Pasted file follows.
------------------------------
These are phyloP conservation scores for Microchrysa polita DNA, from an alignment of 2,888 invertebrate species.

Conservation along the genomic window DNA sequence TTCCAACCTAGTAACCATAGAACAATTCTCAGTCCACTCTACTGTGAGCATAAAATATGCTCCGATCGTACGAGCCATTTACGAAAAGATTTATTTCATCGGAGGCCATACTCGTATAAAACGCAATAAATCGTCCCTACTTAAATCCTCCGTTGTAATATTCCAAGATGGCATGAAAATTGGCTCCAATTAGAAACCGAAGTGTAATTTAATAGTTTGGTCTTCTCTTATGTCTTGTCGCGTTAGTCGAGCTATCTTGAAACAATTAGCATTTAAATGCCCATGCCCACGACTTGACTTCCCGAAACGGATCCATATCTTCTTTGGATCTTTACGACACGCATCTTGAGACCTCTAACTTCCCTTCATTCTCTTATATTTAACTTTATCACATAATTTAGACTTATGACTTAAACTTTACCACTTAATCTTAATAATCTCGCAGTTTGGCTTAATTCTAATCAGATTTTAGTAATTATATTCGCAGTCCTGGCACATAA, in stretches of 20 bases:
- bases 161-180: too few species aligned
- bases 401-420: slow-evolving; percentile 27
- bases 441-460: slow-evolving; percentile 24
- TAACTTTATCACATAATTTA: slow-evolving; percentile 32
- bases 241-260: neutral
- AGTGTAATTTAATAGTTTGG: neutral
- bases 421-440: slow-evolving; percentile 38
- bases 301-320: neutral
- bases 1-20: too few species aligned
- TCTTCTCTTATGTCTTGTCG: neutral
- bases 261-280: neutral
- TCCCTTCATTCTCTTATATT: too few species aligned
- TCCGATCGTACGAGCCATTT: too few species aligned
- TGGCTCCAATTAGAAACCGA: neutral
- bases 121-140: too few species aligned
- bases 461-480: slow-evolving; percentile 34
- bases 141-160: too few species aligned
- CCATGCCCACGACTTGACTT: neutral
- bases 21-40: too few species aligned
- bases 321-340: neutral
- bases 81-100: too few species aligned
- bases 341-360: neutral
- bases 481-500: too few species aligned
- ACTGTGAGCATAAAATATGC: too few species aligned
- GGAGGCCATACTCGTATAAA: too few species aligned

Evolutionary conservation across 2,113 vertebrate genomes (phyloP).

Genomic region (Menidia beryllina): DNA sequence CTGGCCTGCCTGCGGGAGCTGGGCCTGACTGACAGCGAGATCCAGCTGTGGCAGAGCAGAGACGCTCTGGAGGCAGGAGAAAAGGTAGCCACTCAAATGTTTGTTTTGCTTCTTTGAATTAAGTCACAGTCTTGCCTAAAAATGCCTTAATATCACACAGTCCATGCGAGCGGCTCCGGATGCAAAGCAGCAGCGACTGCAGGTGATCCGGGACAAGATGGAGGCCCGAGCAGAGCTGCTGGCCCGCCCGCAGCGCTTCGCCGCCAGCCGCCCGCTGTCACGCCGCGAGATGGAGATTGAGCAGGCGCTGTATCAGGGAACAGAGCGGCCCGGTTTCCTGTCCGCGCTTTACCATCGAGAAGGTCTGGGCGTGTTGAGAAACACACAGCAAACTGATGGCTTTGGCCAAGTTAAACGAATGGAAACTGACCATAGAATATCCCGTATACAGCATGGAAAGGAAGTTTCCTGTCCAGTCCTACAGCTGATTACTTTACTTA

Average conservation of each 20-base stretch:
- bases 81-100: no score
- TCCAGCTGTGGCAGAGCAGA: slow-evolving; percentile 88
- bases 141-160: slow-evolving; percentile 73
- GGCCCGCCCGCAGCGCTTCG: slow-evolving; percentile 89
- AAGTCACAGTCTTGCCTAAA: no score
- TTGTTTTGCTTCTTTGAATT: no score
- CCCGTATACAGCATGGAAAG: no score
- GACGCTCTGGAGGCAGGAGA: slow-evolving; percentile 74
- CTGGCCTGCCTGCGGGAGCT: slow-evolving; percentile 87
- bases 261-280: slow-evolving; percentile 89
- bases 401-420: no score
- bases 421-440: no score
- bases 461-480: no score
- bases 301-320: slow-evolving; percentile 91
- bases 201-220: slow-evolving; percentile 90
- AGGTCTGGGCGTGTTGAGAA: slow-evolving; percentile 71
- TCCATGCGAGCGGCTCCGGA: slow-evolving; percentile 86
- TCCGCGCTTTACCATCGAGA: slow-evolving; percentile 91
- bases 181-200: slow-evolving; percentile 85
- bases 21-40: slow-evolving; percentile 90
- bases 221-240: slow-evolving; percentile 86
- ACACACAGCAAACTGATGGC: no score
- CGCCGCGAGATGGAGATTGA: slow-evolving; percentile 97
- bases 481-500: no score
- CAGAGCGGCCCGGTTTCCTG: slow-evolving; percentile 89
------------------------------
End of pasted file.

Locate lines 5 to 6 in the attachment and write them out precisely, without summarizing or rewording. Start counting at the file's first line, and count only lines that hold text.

- bases 441-460: slow-evolving; percentile 24
- TAACTTTATCACATAATTTA: slow-evolving; percentile 32